Alcohol & Other Drug (AOD) Use at UCSD
How much do you know about the AOD use at UCSD? Did you know that in a recent survey, UCSD students highly overestimated the actual frequency of drinking and substance use of other students?* Results from this study indicate a strong need to educate the campus community on the prevalence of AOD abuse issues and disorders.
This section on Alcohol and Other Drug Use provides information regarding how to get support, treatment, and/or referral to those have questions or concerns about their AOD use and habits .
* UCSD Core Survey, Executive Summary, 2000.
Do any of these Questions apply to Your Life?
Do you drink or use other drugs in order to help you feel more comfortable around people?
Have you been spending time with people you don't really care for just because of alcohol or other drugs?
Have you had problems at school or work (lateness, missing classes, errors, etc.) due to drinking or other drug use?
Is your drinking or other drug use having a negative effect on your relationships?
Has your alcohol and/or other drug use led you to take dangerous risks?
Do you ever drink or use other drugs in order to escape worries?
Have you ever thought you should cut back on your drinking or other drug use?
Have you ever lied about your drinking or other drug use?
Has anyone ever showed concern over your drinking or other drug use?
Have you ever had disciplinary or legal consequences due to your drinking or other drug use?
If some (or several) of the answers to these questions is "Yes", then you may have a problem with alcohol or other substances. You may want to consider talking with one of our therapists to explore this further. Please refer to our "Here's How We Can Help" section below.
Top 10 Myths about Alcohol
Have you ever heard the Top Myths about Alcohol?
1. Myth: Alcohol improves my sexual performance.
Fact: Although you may think that drinking makes you better in bed, psychologically alcohol reduces your performance.
2. Myth: I can drink and still be in control.
Fact: Drinking impairs your judgment, which increases the likelihood that you will do something you'll later regret such as having unprotected sex, being involved in date rape, damaging property, or being victimized by others.
3. Myth: Drinking isn't all that dangerous.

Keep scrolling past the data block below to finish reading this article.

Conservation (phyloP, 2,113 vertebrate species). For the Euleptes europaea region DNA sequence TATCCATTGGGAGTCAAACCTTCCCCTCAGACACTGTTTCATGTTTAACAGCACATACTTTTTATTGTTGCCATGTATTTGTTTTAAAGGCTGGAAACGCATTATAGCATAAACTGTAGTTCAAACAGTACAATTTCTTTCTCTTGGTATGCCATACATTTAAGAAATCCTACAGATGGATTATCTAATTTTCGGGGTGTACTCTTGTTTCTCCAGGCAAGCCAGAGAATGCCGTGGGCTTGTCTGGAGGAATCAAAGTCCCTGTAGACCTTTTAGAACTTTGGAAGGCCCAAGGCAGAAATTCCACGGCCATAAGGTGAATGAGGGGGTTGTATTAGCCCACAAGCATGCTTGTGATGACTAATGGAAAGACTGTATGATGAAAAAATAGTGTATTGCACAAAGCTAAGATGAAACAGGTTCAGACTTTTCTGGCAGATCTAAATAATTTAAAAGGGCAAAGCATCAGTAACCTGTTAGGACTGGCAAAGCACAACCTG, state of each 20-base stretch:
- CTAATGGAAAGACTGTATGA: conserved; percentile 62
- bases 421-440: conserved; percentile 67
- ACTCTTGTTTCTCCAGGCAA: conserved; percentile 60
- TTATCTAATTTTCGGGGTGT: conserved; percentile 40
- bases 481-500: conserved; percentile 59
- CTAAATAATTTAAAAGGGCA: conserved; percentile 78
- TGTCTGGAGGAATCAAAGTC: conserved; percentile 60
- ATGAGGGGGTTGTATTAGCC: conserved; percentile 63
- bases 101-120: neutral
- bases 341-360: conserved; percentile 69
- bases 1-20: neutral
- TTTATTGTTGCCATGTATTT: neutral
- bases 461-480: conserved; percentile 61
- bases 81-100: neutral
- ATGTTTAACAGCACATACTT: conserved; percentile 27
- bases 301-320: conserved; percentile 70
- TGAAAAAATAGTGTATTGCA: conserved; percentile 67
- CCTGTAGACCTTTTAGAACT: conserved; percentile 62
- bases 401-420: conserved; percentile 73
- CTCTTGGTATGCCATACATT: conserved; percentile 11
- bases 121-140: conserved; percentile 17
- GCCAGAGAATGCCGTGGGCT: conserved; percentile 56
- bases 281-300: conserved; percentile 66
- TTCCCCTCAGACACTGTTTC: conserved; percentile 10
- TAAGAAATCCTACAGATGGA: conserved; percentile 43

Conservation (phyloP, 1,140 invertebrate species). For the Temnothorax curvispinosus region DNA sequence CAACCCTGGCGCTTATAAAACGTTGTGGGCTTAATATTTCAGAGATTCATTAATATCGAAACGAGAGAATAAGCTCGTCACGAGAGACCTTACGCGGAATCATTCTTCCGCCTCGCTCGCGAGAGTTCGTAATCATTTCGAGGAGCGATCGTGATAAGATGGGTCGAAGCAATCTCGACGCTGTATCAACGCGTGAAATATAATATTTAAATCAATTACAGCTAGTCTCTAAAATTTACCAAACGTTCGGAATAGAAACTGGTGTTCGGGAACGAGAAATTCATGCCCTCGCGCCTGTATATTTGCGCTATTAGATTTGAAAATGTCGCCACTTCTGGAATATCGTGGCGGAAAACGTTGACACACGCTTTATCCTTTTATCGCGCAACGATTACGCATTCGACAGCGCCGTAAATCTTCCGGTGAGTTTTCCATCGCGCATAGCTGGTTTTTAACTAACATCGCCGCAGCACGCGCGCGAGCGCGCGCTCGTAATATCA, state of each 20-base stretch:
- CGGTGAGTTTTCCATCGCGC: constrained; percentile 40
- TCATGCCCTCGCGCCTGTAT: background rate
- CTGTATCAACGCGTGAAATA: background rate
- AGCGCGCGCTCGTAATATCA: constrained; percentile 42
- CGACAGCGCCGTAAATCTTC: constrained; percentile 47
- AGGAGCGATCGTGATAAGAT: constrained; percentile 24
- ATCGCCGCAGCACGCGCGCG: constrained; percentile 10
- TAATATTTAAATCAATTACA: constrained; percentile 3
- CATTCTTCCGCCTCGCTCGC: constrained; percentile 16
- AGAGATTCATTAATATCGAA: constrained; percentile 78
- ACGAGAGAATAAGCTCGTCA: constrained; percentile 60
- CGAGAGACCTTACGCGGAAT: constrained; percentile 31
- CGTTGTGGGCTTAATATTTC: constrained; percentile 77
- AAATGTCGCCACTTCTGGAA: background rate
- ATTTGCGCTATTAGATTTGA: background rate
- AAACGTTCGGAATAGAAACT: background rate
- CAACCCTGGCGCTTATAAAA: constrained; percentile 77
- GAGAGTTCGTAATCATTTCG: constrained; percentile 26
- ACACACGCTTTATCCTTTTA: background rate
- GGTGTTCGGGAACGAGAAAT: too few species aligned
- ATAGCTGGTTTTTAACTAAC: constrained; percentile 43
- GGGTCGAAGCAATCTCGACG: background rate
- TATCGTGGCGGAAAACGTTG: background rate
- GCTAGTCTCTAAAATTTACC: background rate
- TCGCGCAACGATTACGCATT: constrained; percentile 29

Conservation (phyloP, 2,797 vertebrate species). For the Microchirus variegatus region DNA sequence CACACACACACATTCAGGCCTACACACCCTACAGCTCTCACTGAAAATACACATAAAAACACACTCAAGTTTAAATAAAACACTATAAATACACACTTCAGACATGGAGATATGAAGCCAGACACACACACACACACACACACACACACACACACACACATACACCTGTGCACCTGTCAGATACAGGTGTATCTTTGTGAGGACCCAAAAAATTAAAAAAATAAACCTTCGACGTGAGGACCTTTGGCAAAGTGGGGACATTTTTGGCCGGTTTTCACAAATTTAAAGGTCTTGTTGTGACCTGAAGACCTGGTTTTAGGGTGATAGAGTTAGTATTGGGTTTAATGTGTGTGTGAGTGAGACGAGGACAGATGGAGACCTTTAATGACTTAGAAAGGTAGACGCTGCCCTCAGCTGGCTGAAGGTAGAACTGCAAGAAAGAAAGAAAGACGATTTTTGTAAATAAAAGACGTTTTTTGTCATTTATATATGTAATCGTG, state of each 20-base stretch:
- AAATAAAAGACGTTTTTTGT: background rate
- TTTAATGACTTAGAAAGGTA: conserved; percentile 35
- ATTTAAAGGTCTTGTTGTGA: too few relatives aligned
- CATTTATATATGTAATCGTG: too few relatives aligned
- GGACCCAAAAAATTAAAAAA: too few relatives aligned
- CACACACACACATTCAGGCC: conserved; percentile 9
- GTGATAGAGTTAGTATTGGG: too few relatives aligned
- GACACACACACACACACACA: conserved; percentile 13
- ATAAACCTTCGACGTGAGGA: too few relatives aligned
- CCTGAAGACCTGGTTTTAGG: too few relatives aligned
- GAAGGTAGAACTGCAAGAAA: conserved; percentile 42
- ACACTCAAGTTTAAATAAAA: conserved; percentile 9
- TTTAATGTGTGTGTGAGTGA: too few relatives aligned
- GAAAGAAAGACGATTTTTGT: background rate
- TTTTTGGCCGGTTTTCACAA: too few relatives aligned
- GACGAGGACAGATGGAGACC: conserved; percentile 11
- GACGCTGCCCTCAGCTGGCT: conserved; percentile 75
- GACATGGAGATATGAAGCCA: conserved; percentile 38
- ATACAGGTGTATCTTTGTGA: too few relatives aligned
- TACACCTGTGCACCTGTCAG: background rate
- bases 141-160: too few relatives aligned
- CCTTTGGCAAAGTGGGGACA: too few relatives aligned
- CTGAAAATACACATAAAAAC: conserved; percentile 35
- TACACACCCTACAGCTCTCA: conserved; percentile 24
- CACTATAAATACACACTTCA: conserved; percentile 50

Fact: One in three 18 to 24 year olds admitted to emergency rooms for serious injuries are intoxicated. And alcohol is also associated with homicides, suicides, and drowning.
4. Myth: I can sober up quickly if I have to.
Fact: It takes about 3 hours to eliminate the alcohol content of two drinks, depending on your weight. Nothing can speed up this process - not even coffee or cold showers.
5. Myth: It's ok for me to drink to keep up with my male friends.
Fact: Women process alcohol differently. No matter how much he drinks, if you drink the same amount as your boyfriend, you will be more intoxicated and more impaired.
6. Myth: There is no point in postponing drinking until I'm over 21.
Fact: Research shows that the longer you postpone drinking, the less likely you are to ever experience alcohol-related problems.
7. Myth: I can manage to drive well enough after a few drinks.
Fact: About one-half of all fatal traffic crashes among 18 to 24 year olds involve alcohol. Your impairment is related to your blood alcohol concentration (BAC). Depending on your weight, you can have a BAC of 0.02% after only one drink, which can slow your reaction time and make it difficult to concentrate on two things simultaneously. A BAC of 0.03% can significantly impair your steering. At 0.04% your vision begins to focus on the center of the road and you cannot respond as well to street signs, traffic signals and pedestrians. By 0.05% your driving will be noticeably erratic, especially to the police.
8. Myth: I'd be better off if I learn to "hold my liquor."
Fact: If you have to drink increasingly larger amounts of alcohol to get a "buzz" or get "high," you are developing tolerance. This increases your vulnerability to many serious problems, including alcoholism.
9. Myth: I have to drink to fit in.
Fact: Your peers don't drink as much as you think they do. A recent survey of more than 44,000 college students shows that most students drink little or no alcohol on a weekly basis.
10. Myth: Beer doesn't have as much alcohol as hard liquor.
Fact: A 12-ounce bottle of beer has the same amount of alcohol as a standard shot of 80-proof liquor (either straight or in a mixed drink) or 5 ounces of wine.
Source: National Institute on Alcohol Abuse and Alcoholism - (National Institute of Health) -2002
Resources for you!
If you feel you or a friend might have a problem with alcohol, you can take a confidential online mental health assessment by clicking here. If you would like to speak with a counselor, please call us at 858-534-3755 to make an appointment.